Well, maybe not. But what if? LOL.
Always remember..wherever you go, there you are.
Reply
Always remember..wherever you go, there you are.
Reply
post #55 of 57
Edited
onlooker
Registered User

Join Date: Dec 2001
Location: parts unknown




http://www.apple.com/feedback/macpro.html
Reply
onlooker
Registered User

Join Date: Dec 2001
Location: parts unknown




http://www.apple.com/feedback/macpro.html
Reply
post #56 of 57
Why is this news? Apple has a notoriously slower product update cycle compared to other computer companies. The flipside of course is that when they do come out with products, they are quite a bit better than the competition at the time of release.
post #57 of 57
Quote:
Originally Posted by icfireball

Why is this news? Apple has a notoriously slower product update cycle compared to other computer companies. The flipside of course is that when they do come out with products, they are quite a bit better than the competition at the time of release.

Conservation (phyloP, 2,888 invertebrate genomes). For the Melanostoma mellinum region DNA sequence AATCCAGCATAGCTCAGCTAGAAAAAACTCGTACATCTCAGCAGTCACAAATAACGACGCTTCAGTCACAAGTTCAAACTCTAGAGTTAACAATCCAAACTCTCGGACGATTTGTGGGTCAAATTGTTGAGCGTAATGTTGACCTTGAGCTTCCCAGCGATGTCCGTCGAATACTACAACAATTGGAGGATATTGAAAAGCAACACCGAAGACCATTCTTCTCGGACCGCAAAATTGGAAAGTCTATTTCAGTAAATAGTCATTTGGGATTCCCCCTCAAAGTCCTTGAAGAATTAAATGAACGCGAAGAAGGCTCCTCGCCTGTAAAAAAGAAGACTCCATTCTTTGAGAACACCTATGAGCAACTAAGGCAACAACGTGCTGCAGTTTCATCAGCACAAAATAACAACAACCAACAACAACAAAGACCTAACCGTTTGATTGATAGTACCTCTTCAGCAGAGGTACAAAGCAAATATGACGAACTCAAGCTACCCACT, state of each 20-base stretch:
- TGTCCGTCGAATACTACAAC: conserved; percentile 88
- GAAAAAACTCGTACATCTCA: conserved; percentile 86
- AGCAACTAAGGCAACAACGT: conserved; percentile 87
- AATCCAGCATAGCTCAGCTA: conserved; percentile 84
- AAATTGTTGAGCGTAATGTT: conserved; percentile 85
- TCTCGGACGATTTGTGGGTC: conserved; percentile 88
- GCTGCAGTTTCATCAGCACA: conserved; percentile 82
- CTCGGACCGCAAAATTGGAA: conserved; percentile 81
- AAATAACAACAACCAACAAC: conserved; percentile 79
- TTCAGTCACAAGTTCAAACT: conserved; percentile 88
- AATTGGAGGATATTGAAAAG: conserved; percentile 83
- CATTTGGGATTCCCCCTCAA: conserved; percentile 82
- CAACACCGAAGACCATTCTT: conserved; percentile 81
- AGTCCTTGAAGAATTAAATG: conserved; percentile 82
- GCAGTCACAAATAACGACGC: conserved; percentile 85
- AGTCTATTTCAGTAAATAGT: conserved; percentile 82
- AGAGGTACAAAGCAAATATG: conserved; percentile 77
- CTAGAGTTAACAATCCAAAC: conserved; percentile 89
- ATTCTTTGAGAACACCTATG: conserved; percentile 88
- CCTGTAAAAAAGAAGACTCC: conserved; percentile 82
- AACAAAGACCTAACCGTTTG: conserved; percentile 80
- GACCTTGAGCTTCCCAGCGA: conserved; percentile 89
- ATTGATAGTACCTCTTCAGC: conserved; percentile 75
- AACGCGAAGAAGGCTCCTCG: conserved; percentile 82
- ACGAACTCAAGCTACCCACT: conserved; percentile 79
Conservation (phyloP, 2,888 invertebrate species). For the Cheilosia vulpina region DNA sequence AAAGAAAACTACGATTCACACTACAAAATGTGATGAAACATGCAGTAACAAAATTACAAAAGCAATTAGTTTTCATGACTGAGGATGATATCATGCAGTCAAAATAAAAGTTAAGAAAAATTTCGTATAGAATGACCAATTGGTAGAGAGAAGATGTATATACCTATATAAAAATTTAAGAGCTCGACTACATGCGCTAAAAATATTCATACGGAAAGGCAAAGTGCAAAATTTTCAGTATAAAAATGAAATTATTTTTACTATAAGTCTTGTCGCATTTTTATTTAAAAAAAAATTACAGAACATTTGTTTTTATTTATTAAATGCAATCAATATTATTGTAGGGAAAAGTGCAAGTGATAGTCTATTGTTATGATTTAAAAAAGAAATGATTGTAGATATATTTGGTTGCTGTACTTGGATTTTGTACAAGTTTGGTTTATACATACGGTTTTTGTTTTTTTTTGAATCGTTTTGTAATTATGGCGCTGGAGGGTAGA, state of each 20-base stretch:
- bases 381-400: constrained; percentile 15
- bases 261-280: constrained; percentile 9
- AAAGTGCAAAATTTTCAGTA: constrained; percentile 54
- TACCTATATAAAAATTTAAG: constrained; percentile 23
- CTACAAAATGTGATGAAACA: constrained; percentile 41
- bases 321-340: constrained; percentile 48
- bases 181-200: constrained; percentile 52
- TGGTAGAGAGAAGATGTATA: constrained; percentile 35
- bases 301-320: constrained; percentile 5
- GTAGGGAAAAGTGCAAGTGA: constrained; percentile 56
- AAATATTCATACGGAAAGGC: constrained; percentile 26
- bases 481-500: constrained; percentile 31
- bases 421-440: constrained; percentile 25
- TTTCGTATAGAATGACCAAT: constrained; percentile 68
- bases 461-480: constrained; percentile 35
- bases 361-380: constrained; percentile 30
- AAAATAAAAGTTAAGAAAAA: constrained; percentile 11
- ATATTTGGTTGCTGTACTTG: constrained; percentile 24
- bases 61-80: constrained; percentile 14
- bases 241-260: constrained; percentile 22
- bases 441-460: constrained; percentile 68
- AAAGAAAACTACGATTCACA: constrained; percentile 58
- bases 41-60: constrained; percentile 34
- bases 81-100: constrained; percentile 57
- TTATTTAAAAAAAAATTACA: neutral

That was at least partially due to having used 680x0 and PowerPC processors in the past. Their track record (short as it is) on Intel isn't too bad if you look past the noise that the PC manufacturer's make about announcing use of the new cores before they are able to ship them in significant volume.
Providing grist for the rumour mill since 2001.
Reply
Providing grist for the rumour mill since 2001.
Reply
New Posts  All Forums:Forum Nav:
  Return Home
  Back to Forum: Future Apple Hardware
AppleInsider › Forums › Mac Hardware › Future Apple Hardware › Dell beats Apple in unveiling 8 core Xeon workstations